Dr. C.V. Ramamoorthy -- Bio

Professor Ramamoorthy’s distinguished career traces back to the 1960s. In 1961, while working as a scientist for Honeywell, Ramamoorthy developed the entire microcode to handle instruction sequencing and control for the H290, Honeywell’s first transistorized system. The H290 was a general-purpose, stored-program digital computer designed for process monitoring and control. 

In the late 1960s, Ramamoorthy joined the University of Texas, Austin, as a professor of electrical engineering and computer science, later becoming chair of the computer science department. He developed, with his students, the FACES System for automated test generation and evaluation techniques. These test techniques were successfully applied to discover programming errors in Bell laboratories’ Safeguard Missile Defense System for the US Army and were intended to defend Minuteman silos located around the US from enemy attack. In 1971, these techniques were modified for reuse at NASA’s Space Shuttle Structural Test Facility in Huntsville, Alabama. At UC Berkeley, where he joined the faculty in 1972, Ramamoorthy is an emeritus professor of Electrical Engineering and computer science. Most recently, his research investigations have focused on service industries-functions, features, and control-and the relationships between software and service engineering. IEEE Society has honored Ramamoorthy’s acheivements with the Taylor L. Booth Education Award in 1989, the Richard E. Merwin Distinguished Service Award in 1993, Golden Core recognition in 1966, and Tsutomu Kanai Award in 2000. He also received the IEEE Centennial Medal and the IEEE Third Millennium Medal. He has been an IEEE Fellow since 1978 and is a Fellow of the Society for Design and Process Science, from which he received the R.T. Yeh Distinguished Achievement Award in 1997.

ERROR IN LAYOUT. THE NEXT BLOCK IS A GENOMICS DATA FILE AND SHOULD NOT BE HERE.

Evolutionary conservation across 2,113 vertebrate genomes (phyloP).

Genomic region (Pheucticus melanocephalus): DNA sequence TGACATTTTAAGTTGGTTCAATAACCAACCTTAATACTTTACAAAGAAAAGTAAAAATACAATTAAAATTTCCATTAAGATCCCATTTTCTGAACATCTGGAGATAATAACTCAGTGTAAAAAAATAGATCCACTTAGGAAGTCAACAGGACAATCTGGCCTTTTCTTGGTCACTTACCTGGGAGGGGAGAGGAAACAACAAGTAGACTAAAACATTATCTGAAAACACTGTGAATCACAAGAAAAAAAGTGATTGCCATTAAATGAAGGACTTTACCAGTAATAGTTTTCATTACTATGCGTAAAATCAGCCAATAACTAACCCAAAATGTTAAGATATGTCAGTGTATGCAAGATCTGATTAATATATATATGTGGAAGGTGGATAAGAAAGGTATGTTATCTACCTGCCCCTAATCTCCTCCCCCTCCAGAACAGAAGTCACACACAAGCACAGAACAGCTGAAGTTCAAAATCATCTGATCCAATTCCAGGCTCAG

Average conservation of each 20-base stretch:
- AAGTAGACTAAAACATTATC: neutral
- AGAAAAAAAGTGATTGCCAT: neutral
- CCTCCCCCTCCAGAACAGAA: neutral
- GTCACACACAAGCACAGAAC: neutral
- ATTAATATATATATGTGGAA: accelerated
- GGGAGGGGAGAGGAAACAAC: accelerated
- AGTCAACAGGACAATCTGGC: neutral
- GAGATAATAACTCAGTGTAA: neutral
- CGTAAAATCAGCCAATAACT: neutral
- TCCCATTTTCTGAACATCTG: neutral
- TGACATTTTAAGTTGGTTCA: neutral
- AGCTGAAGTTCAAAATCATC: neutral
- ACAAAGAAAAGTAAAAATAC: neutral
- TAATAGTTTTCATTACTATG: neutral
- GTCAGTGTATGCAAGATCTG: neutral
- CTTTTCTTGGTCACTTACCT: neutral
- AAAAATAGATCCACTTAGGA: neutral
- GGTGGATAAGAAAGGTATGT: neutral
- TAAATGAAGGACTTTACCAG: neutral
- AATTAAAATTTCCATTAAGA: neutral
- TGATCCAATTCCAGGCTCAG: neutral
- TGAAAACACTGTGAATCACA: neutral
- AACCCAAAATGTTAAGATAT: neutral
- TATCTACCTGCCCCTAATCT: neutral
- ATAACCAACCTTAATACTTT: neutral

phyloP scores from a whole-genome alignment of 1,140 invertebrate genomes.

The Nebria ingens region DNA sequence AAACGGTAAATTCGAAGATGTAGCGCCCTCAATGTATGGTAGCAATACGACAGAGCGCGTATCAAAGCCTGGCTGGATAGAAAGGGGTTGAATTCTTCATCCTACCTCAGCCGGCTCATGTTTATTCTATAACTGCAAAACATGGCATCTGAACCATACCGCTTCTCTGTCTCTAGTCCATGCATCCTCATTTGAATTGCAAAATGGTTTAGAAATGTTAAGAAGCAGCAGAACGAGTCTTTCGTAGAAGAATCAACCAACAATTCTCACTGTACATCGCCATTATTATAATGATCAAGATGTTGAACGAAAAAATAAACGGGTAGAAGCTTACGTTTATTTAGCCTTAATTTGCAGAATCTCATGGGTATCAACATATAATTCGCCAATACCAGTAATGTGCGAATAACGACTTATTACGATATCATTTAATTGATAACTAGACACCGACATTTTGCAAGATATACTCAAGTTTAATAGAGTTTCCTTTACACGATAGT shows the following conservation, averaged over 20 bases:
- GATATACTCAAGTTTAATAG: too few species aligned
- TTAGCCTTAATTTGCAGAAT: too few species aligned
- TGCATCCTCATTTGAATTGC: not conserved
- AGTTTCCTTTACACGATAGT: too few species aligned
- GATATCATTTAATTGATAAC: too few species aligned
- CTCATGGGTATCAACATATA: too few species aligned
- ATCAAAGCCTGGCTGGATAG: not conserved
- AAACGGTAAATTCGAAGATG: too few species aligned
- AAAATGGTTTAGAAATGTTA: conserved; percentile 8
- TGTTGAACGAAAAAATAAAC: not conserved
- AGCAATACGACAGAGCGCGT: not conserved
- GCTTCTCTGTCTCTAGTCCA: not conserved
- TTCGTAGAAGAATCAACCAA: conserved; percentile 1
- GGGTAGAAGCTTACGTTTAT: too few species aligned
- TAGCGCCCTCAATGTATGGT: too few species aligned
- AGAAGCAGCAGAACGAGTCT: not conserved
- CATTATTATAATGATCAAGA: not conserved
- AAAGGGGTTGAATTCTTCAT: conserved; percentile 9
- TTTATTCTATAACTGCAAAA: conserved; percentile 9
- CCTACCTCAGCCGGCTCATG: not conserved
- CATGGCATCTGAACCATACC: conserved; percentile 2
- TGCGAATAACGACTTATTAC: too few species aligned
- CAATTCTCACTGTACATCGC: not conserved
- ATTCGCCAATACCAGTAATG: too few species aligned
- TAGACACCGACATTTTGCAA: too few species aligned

A longtime Computer Society volunteer, Ramamoorthy was founding editor in chief of IEEE Transactions on Knowledge and Data Engineering and served as editor in chief of IEEE Transactions on Software Engineering, He has published more than 150 papers, co-edited three books, and holds patents in computer architecture, software engineering, computer testing and diagnosis and databases. He holds two undergraduate degrees in Physics from India. He obtained two graduate degrees in Mechanical Engineering from University of California at Berkeley, and two graduate degrees in Applied mathematics and Computer Sciences from Harvard.